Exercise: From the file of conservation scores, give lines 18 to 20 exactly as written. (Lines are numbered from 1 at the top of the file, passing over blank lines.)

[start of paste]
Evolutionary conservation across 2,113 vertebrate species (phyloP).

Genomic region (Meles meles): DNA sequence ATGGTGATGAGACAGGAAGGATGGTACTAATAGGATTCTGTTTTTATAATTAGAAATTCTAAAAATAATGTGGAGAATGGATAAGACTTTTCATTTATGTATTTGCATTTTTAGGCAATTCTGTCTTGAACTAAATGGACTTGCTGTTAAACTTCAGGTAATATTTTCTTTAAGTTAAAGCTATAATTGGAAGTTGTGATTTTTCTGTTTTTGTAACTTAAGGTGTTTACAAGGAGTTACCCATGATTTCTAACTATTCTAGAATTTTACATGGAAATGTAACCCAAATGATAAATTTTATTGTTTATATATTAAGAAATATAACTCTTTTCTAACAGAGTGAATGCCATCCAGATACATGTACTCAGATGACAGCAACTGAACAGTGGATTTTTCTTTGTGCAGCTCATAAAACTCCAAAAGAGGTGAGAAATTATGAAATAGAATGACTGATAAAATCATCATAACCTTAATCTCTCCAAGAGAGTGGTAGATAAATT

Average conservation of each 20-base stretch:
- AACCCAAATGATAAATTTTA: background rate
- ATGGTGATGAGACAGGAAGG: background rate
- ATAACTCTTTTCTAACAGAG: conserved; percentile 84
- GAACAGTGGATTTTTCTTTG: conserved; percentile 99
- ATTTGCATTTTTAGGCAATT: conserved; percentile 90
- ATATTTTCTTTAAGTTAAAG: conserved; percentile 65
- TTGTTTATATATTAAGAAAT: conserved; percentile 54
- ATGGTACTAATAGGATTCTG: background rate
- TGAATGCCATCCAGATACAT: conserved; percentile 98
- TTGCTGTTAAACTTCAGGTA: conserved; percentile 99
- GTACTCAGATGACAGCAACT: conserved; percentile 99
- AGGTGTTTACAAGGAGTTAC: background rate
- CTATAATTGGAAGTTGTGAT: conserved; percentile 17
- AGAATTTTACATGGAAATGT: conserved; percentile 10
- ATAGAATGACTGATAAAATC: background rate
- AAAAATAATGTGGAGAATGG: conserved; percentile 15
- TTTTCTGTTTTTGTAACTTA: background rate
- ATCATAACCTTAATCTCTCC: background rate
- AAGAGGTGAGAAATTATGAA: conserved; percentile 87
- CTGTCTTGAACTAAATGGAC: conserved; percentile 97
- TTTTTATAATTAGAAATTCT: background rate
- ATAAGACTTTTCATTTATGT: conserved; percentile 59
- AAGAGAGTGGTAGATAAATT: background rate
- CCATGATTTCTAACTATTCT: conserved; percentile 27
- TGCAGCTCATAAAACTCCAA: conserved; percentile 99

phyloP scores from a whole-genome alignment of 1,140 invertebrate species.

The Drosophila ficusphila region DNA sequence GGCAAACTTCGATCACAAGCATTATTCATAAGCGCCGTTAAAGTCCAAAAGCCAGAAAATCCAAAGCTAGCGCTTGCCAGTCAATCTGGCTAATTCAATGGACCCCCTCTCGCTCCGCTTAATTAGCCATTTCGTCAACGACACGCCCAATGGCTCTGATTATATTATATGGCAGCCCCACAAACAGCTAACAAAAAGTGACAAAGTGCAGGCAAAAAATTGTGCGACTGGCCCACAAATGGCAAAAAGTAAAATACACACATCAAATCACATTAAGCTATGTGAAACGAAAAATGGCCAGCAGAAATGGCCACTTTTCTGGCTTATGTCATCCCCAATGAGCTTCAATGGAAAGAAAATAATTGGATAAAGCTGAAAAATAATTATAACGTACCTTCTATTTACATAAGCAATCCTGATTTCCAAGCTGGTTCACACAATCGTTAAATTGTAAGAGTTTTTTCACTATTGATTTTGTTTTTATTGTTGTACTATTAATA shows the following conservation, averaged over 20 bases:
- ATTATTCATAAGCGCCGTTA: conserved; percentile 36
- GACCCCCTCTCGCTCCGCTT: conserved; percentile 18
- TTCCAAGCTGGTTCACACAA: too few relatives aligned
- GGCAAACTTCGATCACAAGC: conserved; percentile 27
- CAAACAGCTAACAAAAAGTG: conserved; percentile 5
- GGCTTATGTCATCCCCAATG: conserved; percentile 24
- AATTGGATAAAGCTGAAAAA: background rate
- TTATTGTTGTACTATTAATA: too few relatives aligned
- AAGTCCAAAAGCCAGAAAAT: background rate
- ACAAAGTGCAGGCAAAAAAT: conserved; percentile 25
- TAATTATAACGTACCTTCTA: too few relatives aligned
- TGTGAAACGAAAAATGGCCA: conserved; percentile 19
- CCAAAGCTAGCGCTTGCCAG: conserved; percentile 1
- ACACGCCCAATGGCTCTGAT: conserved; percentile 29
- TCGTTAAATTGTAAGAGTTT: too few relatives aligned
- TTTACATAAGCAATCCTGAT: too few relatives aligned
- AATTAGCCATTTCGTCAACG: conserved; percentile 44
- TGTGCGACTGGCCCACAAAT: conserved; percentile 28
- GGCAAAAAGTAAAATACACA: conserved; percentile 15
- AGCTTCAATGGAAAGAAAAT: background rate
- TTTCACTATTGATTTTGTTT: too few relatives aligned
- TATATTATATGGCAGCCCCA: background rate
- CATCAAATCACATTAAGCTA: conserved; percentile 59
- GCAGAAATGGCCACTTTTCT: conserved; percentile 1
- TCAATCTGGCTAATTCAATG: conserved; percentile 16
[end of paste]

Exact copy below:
- ATAGAATGACTGATAAAATC: background rate
- AAAAATAATGTGGAGAATGG: conserved; percentile 15
- TTTTCTGTTTTTGTAACTTA: background rate